Is this what passes for news nowadays?

Today, the Voice of OC reports that Disneyland has had input into the development of the Anaheim Rapid Connection system. Wow, what a shock. Public agencies (the smart ones, at least) always consult with and seek input from the public — which includes businesses — when developing transportation projects.  Yet, the Voice of OC and squeaky wheels like Cynthia Ward attempt to create the perception that doing so is suspect — at least when it comes to Disney.

Suppose the City of Anaheim and OCTA developed a transit system for the Anaheim Resort without any input from Disney, the largest single business in the resort? Suppose they broke ground and began construction without ever meeting with Disney and asking “Hey, you guys have 58 years of experience and loads of data on traffic patterns and resort visitor attitudes and habits. What do you think about having ARC stop at Disney Way.” Would anyone consider that intelligent planning?

[Maybe Cynthia Ward, whose published attitude is that the city can and should build some bare-bones system and Resort visitors should just suck it up and ride.]

Transportation projects are improved by seeking the input of impacted business and residents. Although the Anaheim Resort area is more than just Disneyland, it exists because of Disneyland. Millions of people come there every year, spending enormous sums of money and creating and sustaining thousands of jobs, because of Disneyland.

The usual Anaheim suspects have been demanding that Disney pay for the system. I expect that sort of talk from leftists like Jose Moreno, who have never met a corporation whose wealth they didn’t want to re-distribute. Indeed, Moreno and his cohorts want the city to impose a head tax on entry into Disneyland, Angel Stadium, the Honda Center (and likely growing list of attractions) fund their program for increased city spending.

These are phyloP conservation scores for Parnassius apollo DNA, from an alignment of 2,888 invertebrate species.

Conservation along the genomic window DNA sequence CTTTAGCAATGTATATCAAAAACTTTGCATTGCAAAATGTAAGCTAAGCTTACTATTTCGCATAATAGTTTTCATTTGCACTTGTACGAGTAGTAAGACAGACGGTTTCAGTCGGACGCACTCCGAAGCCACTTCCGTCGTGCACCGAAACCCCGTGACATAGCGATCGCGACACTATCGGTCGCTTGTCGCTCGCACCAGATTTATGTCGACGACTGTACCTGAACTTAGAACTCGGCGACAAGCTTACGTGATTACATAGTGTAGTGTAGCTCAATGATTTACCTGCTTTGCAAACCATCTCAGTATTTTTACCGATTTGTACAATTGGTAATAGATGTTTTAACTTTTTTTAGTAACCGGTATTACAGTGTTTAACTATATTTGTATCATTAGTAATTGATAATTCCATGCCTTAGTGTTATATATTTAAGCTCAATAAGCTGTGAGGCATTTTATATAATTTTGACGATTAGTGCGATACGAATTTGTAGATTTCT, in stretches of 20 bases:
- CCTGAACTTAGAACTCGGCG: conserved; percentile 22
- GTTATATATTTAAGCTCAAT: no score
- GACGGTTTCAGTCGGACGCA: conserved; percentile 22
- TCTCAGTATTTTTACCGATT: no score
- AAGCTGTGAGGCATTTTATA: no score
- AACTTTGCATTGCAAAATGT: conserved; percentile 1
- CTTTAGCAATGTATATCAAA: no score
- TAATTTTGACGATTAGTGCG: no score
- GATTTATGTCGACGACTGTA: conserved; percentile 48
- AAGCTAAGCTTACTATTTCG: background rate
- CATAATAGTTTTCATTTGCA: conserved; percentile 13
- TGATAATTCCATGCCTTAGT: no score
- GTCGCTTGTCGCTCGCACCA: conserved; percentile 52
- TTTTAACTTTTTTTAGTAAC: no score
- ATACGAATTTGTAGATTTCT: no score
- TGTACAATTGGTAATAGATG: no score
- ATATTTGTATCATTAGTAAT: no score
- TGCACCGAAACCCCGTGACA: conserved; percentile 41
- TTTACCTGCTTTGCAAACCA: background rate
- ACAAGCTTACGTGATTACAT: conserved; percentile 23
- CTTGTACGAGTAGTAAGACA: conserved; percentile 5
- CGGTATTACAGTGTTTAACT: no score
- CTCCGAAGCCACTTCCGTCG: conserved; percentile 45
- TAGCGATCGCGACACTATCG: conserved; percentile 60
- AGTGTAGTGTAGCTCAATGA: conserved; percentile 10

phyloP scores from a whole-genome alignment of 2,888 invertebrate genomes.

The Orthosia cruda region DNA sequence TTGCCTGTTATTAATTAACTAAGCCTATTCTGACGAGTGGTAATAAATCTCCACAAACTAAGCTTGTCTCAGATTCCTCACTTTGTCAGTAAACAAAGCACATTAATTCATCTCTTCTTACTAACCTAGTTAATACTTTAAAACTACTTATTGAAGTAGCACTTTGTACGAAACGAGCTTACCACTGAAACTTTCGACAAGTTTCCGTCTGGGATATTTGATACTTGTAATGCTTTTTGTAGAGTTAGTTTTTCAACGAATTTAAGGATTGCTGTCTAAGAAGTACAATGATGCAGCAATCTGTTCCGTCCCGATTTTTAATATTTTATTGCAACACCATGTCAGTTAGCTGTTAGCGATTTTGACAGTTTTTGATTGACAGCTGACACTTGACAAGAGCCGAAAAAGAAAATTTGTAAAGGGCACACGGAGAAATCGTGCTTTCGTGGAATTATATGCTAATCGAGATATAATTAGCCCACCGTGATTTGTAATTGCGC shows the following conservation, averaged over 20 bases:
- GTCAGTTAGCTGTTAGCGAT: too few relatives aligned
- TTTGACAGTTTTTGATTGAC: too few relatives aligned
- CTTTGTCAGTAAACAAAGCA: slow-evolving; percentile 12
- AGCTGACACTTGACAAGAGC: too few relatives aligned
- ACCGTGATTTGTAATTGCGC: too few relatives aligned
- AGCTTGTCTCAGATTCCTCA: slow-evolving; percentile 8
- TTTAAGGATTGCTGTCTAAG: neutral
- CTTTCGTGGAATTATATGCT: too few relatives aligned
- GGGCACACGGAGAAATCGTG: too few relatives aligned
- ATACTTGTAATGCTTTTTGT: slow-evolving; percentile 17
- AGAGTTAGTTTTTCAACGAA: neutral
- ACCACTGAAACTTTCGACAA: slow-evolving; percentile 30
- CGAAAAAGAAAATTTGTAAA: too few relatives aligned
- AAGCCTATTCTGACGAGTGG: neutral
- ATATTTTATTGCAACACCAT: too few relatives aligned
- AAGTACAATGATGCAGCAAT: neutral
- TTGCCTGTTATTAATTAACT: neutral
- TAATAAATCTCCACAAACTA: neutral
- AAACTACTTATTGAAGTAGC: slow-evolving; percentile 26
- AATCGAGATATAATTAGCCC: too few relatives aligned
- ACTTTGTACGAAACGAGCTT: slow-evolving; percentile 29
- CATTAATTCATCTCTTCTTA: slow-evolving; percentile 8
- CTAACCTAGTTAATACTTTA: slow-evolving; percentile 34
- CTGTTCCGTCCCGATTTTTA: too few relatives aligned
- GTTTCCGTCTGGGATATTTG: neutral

Disney-phobia’s Warping Effect On Reason and Logic
But it is strange to hear self-identified conservatives echoing a leftist policy theme. Conservatives routinely — and rightly — blame much of the high-cost of housing on exactions and fees imposed on builders to “mitigate” the impact of more live bodies moving into an area. Want to build homes on your property? Then you’ll have to donate land for parks, pay to build streets, etc.; after all that infrastructure benefits the developer’s customers.

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Anaheim Resort Transportation’s “Angels Express” bus is popular with fans of the team, according to this Orange County Register article:

More than 3,700 baseball fans have boarded the Angels Express bus for roundtrips so far this season, according to the head of Anaheim Resort Transportation.

The free shuttle launched service for the first time in April, offering roundtrip rides from Downtown Disney, the Convention Center and the GardenWalk mall to the ballpark every Friday, Saturday and Sunday when the Angels are in town.

The weekend service will be offered again next year; it’s unclear whether it will become daily.

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I just employed the “question mark headline”, which is a tactic that is especially common in online media (especially blogs) to level an allegation (often at the behest of a pressure group) without having to actually prove the allegation. It’s a variant on that epitome of the loaded question, “When did you stop beating your wife?”